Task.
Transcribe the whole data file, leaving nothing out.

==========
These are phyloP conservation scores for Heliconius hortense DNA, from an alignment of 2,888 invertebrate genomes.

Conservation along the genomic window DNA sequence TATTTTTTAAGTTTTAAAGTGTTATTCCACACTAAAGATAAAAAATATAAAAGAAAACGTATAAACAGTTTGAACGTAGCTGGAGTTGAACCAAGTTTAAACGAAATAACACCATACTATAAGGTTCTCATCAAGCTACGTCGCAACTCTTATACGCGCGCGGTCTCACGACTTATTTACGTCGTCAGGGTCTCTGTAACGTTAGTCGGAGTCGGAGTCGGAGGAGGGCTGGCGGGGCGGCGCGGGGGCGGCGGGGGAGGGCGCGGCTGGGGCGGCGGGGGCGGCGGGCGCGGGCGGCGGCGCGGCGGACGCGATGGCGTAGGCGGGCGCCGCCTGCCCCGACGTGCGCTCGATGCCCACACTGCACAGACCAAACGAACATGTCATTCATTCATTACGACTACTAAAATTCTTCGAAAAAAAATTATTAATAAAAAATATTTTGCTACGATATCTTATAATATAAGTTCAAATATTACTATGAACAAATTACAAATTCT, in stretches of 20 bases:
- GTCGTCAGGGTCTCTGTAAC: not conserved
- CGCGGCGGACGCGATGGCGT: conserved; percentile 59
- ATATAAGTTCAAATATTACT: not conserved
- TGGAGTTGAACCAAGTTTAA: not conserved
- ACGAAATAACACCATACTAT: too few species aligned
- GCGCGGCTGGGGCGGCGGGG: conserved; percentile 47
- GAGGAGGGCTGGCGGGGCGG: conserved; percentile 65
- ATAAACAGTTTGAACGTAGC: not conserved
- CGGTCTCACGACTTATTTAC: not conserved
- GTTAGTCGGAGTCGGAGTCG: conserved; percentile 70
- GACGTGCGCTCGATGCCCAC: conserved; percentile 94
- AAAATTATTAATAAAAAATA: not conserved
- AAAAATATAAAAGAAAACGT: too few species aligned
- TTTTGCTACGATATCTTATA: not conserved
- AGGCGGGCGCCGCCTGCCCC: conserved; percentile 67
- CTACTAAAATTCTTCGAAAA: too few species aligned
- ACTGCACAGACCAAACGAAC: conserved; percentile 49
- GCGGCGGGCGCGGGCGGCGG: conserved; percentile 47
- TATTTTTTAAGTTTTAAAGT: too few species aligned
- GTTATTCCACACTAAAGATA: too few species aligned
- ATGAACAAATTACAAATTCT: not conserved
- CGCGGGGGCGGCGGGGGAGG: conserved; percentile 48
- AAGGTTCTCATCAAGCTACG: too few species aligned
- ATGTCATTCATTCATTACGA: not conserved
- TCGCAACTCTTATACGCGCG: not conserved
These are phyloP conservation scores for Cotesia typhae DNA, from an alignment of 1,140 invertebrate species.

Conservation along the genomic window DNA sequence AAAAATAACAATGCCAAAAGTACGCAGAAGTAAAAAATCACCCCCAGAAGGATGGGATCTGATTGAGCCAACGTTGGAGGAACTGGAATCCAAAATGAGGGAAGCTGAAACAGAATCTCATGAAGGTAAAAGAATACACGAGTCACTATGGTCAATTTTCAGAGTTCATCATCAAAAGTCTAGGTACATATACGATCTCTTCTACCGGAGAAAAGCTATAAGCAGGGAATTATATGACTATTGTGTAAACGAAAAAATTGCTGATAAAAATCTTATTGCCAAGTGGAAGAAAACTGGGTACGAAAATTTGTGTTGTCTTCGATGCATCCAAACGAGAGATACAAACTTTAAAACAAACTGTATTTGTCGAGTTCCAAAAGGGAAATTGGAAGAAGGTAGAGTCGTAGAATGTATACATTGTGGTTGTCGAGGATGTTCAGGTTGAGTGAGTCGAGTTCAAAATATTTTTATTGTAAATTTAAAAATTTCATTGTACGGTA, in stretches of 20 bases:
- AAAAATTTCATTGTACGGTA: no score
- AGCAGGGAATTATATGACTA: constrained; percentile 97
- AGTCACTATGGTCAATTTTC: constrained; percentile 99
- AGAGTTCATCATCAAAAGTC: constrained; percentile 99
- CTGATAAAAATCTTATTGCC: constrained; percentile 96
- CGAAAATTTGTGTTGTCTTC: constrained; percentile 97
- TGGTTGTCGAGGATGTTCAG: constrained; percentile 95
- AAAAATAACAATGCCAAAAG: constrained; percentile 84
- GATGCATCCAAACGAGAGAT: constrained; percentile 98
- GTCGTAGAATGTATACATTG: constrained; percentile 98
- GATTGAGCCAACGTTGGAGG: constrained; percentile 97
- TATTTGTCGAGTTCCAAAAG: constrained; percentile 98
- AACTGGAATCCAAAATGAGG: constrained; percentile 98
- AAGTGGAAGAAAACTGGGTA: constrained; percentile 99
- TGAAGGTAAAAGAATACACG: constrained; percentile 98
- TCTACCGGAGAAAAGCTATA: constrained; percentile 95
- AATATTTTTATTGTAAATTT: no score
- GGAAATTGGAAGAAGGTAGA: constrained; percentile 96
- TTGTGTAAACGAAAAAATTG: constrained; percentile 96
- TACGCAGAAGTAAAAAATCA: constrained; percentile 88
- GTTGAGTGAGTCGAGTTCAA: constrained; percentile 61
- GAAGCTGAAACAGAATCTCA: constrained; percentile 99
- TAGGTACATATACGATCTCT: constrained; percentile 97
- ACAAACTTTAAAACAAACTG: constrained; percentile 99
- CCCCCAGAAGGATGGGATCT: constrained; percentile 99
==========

These are phyloP conservation scores for Heliconius hortense DNA, from an alignment of 2,888 invertebrate genomes.

Conservation along the genomic window DNA sequence TATTTTTTAAGTTTTAAAGTGTTATTCCACACTAAAGATAAAAAATATAAAAGAAAACGTATAAACAGTTTGAACGTAGCTGGAGTTGAACCAAGTTTAAACGAAATAACACCATACTATAAGGTTCTCATCAAGCTACGTCGCAACTCTTATACGCGCGCGGTCTCACGACTTATTTACGTCGTCAGGGTCTCTGTAACGTTAGTCGGAGTCGGAGTCGGAGGAGGGCTGGCGGGGCGGCGCGGGGGCGGCGGGGGAGGGCGCGGCTGGGGCGGCGGGGGCGGCGGGCGCGGGCGGCGGCGCGGCGGACGCGATGGCGTAGGCGGGCGCCGCCTGCCCCGACGTGCGCTCGATGCCCACACTGCACAGACCAAACGAACATGTCATTCATTCATTACGACTACTAAAATTCTTCGAAAAAAAATTATTAATAAAAAATATTTTGCTACGATATCTTATAATATAAGTTCAAATATTACTATGAACAAATTACAAATTCT, in stretches of 20 bases:
- GTCGTCAGGGTCTCTGTAAC: not conserved
- CGCGGCGGACGCGATGGCGT: conserved; percentile 59
- ATATAAGTTCAAATATTACT: not conserved
- TGGAGTTGAACCAAGTTTAA: not conserved
- ACGAAATAACACCATACTAT: too few species aligned
- GCGCGGCTGGGGCGGCGGGG: conserved; percentile 47
- GAGGAGGGCTGGCGGGGCGG: conserved; percentile 65
- ATAAACAGTTTGAACGTAGC: not conserved
- CGGTCTCACGACTTATTTAC: not conserved
- GTTAGTCGGAGTCGGAGTCG: conserved; percentile 70
- GACGTGCGCTCGATGCCCAC: conserved; percentile 94
- AAAATTATTAATAAAAAATA: not conserved
- AAAAATATAAAAGAAAACGT: too few species aligned
- TTTTGCTACGATATCTTATA: not conserved
- AGGCGGGCGCCGCCTGCCCC: conserved; percentile 67
- CTACTAAAATTCTTCGAAAA: too few species aligned
- ACTGCACAGACCAAACGAAC: conserved; percentile 49
- GCGGCGGGCGCGGGCGGCGG: conserved; percentile 47
- TATTTTTTAAGTTTTAAAGT: too few species aligned
- GTTATTCCACACTAAAGATA: too few species aligned
- ATGAACAAATTACAAATTCT: not conserved
- CGCGGGGGCGGCGGGGGAGG: conserved; percentile 48
- AAGGTTCTCATCAAGCTACG: too few species aligned
- ATGTCATTCATTCATTACGA: not conserved
- TCGCAACTCTTATACGCGCG: not conserved
These are phyloP conservation scores for Cotesia typhae DNA, from an alignment of 1,140 invertebrate species.

Conservation along the genomic window DNA sequence AAAAATAACAATGCCAAAAGTACGCAGAAGTAAAAAATCACCCCCAGAAGGATGGGATCTGATTGAGCCAACGTTGGAGGAACTGGAATCCAAAATGAGGGAAGCTGAAACAGAATCTCATGAAGGTAAAAGAATACACGAGTCACTATGGTCAATTTTCAGAGTTCATCATCAAAAGTCTAGGTACATATACGATCTCTTCTACCGGAGAAAAGCTATAAGCAGGGAATTATATGACTATTGTGTAAACGAAAAAATTGCTGATAAAAATCTTATTGCCAAGTGGAAGAAAACTGGGTACGAAAATTTGTGTTGTCTTCGATGCATCCAAACGAGAGATACAAACTTTAAAACAAACTGTATTTGTCGAGTTCCAAAAGGGAAATTGGAAGAAGGTAGAGTCGTAGAATGTATACATTGTGGTTGTCGAGGATGTTCAGGTTGAGTGAGTCGAGTTCAAAATATTTTTATTGTAAATTTAAAAATTTCATTGTACGGTA, in stretches of 20 bases:
- AAAAATTTCATTGTACGGTA: no score
- AGCAGGGAATTATATGACTA: constrained; percentile 97
- AGTCACTATGGTCAATTTTC: constrained; percentile 99
- AGAGTTCATCATCAAAAGTC: constrained; percentile 99
- CTGATAAAAATCTTATTGCC: constrained; percentile 96
- CGAAAATTTGTGTTGTCTTC: constrained; percentile 97
- TGGTTGTCGAGGATGTTCAG: constrained; percentile 95
- AAAAATAACAATGCCAAAAG: constrained; percentile 84
- GATGCATCCAAACGAGAGAT: constrained; percentile 98
- GTCGTAGAATGTATACATTG: constrained; percentile 98
- GATTGAGCCAACGTTGGAGG: constrained; percentile 97
- TATTTGTCGAGTTCCAAAAG: constrained; percentile 98
- AACTGGAATCCAAAATGAGG: constrained; percentile 98
- AAGTGGAAGAAAACTGGGTA: constrained; percentile 99
- TGAAGGTAAAAGAATACACG: constrained; percentile 98
- TCTACCGGAGAAAAGCTATA: constrained; percentile 95
- AATATTTTTATTGTAAATTT: no score
- GGAAATTGGAAGAAGGTAGA: constrained; percentile 96
- TTGTGTAAACGAAAAAATTG: constrained; percentile 96
- TACGCAGAAGTAAAAAATCA: constrained; percentile 88
- GTTGAGTGAGTCGAGTTCAA: constrained; percentile 61
- GAAGCTGAAACAGAATCTCA: constrained; percentile 99
- TAGGTACATATACGATCTCT: constrained; percentile 97
- ACAAACTTTAAAACAAACTG: constrained; percentile 99
- CCCCCAGAAGGATGGGATCT: constrained; percentile 99